Oscar came to Mustang with an upholstery background, having worked at his uncle’s company for three years building restaurant booths.  He enjoyed building the restaurant booths and was quite good at it, so building motorcycle seats seemed like a perfect fit for him and Mustang!

 

Oscar is a dedicated family man, who dotes on his one-year old son Oscar, Jr., describing him as a “mini-me”.  Since family is very important to him and his partner Karla, they try to do activities that are family oriented, such as attending church, fishing and other outdoor activities.  Maybe that is why he feels the best thing about Mustang is the people he works with:  everyone is like one big family at the factory.  In fact, Oscar and his family like the quaint New England town of Three Rivers so much that they may move there in the near future.

 

Oscar takes a lot of pride in his work and hopes Mustang customers enjoy riding on their seats as much as he enjoys building them.

 

Motorcycle Seats 101: Covers Uncovered

20 Apr

As with a custom suit or the upholstered cover on your couch, well-designed covers on aftermarket seats must be meticulously pieced together and sewn to fit tight contours for a true custom-looking seat. The best aftermarket seat covers are individually hand-sewn, not mass-produced.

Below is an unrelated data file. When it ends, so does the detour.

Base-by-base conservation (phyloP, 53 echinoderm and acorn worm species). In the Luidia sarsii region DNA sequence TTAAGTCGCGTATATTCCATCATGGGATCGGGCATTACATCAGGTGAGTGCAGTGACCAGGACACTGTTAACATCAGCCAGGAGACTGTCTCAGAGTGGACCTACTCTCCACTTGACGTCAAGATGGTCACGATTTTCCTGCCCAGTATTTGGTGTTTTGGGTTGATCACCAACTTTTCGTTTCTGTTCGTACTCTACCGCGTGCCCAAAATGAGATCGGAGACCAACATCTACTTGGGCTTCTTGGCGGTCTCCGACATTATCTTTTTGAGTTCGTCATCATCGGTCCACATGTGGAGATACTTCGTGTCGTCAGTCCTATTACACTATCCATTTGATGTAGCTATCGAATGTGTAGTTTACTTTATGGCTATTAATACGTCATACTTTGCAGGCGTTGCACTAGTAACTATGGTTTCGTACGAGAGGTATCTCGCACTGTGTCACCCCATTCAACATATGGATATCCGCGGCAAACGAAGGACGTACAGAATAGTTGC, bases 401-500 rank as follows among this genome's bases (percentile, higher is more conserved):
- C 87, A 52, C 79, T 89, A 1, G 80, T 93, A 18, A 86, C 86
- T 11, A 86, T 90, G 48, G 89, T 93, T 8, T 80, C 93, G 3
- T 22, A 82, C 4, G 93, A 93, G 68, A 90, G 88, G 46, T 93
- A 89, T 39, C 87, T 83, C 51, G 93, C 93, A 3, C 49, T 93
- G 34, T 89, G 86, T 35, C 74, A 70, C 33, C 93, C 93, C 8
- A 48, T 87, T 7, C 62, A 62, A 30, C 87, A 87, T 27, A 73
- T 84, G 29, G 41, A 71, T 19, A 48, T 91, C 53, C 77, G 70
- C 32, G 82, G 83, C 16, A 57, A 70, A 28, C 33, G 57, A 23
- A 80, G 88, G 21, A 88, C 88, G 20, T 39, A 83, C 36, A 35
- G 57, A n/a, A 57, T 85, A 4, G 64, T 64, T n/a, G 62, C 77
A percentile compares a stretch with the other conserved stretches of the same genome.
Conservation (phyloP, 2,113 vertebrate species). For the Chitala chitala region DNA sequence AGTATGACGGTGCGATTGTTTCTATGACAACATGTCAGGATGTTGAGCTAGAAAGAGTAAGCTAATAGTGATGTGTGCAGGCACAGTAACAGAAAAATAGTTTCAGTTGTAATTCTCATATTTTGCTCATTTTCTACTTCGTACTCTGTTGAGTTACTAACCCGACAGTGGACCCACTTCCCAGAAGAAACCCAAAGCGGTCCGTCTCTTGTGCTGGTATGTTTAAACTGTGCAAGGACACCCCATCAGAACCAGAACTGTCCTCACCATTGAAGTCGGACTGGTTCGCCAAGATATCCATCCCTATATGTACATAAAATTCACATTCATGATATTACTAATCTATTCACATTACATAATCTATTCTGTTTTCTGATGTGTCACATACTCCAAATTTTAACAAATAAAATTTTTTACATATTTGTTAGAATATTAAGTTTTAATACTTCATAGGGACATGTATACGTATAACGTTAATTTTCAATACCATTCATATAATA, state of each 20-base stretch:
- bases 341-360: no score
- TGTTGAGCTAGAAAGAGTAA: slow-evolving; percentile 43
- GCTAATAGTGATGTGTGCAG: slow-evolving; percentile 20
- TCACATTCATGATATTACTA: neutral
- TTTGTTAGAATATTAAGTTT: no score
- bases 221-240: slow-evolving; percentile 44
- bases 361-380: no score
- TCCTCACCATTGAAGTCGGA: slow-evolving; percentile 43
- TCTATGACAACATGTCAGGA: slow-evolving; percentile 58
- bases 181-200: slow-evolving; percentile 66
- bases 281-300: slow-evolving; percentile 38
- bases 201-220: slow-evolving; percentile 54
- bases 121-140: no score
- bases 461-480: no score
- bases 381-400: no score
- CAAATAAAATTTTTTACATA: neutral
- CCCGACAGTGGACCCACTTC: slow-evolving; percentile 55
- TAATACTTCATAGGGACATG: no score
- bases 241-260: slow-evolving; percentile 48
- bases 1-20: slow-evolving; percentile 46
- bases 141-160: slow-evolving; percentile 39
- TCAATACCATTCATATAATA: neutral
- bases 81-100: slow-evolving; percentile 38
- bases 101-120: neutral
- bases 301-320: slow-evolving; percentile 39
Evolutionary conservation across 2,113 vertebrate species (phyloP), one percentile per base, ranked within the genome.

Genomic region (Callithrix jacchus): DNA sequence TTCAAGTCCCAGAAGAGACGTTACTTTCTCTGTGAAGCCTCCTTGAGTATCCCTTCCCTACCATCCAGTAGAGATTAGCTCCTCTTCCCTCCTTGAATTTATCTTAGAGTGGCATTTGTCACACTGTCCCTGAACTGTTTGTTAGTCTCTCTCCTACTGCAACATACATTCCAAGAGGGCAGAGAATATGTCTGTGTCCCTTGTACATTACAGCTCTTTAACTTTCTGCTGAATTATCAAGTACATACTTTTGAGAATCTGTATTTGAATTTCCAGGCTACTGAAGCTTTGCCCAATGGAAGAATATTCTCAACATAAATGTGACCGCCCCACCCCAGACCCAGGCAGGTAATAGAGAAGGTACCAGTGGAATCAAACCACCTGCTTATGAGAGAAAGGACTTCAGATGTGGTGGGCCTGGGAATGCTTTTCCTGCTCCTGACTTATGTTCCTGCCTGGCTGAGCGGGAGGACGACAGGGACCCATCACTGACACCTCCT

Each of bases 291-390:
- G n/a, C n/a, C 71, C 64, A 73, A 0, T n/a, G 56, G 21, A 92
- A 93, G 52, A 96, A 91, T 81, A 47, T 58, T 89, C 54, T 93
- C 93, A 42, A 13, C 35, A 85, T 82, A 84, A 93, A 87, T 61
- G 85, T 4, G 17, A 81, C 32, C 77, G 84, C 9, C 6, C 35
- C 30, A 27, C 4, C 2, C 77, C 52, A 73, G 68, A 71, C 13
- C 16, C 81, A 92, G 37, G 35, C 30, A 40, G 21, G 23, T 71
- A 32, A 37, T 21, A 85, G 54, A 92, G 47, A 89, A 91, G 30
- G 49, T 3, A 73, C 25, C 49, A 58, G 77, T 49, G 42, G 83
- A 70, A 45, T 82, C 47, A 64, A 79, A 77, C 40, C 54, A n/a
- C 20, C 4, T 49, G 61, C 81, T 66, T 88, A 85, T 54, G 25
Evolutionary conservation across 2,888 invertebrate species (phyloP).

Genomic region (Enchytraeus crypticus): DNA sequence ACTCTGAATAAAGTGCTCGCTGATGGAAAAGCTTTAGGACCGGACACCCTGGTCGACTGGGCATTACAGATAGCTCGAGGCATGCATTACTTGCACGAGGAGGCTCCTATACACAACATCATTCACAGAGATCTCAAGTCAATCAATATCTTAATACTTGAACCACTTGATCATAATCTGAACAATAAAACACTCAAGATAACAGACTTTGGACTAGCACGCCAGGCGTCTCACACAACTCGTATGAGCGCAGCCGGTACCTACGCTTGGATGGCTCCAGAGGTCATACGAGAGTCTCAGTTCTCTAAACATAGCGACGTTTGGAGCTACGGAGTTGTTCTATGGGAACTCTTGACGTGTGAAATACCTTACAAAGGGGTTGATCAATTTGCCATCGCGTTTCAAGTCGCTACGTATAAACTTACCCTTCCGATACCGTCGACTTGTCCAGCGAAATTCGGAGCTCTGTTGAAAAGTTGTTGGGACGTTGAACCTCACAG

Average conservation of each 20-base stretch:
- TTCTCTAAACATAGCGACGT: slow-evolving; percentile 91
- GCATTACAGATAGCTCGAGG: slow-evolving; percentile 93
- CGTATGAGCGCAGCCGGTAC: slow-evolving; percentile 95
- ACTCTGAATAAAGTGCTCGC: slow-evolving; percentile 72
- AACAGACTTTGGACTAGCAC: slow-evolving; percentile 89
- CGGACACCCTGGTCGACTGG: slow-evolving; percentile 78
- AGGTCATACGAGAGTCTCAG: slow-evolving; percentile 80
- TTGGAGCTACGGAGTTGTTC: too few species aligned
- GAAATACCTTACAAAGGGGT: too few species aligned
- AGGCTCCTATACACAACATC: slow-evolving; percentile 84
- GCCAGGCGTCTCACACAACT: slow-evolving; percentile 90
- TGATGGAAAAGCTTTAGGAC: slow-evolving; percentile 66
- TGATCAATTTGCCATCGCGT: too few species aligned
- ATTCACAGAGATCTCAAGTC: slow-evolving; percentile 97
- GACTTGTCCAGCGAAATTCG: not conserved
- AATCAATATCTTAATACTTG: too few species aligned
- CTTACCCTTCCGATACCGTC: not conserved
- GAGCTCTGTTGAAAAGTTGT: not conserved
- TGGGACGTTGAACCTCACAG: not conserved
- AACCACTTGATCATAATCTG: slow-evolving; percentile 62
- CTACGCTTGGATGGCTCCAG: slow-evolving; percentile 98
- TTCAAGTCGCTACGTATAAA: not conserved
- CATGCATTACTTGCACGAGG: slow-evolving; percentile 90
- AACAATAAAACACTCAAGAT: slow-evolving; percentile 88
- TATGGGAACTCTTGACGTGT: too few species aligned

Stock seats, on the other hand, are covered with molded vinyl that usually doesn’t provide a perfect fit when it comes to the contours of the foam mold or cushion. That means any discrepancies will result in wrinkles or bulges—especially over time.

Keep in mind that, unlike the molded cover on a stock seat, the process of stitching the covers of aftermarket seats creates tiny holes. While these can be filled with a waxy substance, water can still seep through. On a quality seat, water will not deteriorate the foam; it will just drip out through a hole designed for that specific purpose in the baseplate. To avoid damp rear ends, riders may fill the stitch holes with Pledge or another clear waxy substance. A note of caution here: Never apply wax to the entire seat — you do not want to be sliding right off the seat when going around a tight corner.